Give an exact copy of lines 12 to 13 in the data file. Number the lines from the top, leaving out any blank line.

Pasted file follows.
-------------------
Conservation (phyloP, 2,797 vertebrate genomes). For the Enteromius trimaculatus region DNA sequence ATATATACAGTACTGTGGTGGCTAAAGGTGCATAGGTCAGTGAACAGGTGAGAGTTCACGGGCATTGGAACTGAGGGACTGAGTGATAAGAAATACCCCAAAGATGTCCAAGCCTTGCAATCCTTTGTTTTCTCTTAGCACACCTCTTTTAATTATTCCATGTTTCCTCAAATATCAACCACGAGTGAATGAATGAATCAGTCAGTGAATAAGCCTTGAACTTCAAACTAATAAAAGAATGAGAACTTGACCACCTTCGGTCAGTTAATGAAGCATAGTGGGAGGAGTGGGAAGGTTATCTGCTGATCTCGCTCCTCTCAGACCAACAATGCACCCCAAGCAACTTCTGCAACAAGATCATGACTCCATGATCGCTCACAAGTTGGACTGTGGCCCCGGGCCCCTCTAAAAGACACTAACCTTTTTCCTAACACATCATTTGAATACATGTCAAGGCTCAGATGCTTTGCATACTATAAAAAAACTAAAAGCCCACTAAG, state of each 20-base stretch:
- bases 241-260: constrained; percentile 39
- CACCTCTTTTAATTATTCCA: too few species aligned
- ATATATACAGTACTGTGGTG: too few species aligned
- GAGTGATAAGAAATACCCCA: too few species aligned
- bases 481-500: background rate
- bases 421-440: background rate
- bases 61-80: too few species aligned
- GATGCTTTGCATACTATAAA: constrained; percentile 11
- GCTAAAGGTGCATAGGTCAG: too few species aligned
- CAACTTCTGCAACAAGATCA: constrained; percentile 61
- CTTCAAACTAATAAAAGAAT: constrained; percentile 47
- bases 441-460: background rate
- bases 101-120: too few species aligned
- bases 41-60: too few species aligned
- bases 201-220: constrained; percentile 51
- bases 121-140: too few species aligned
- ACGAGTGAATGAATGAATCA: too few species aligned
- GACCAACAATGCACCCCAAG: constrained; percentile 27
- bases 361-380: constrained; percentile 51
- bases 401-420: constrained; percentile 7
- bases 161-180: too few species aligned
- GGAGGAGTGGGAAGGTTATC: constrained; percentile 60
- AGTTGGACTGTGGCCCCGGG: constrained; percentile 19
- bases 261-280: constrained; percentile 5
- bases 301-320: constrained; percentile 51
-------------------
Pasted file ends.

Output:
- CTTCAAACTAATAAAAGAAT: constrained; percentile 47
- bases 441-460: background rate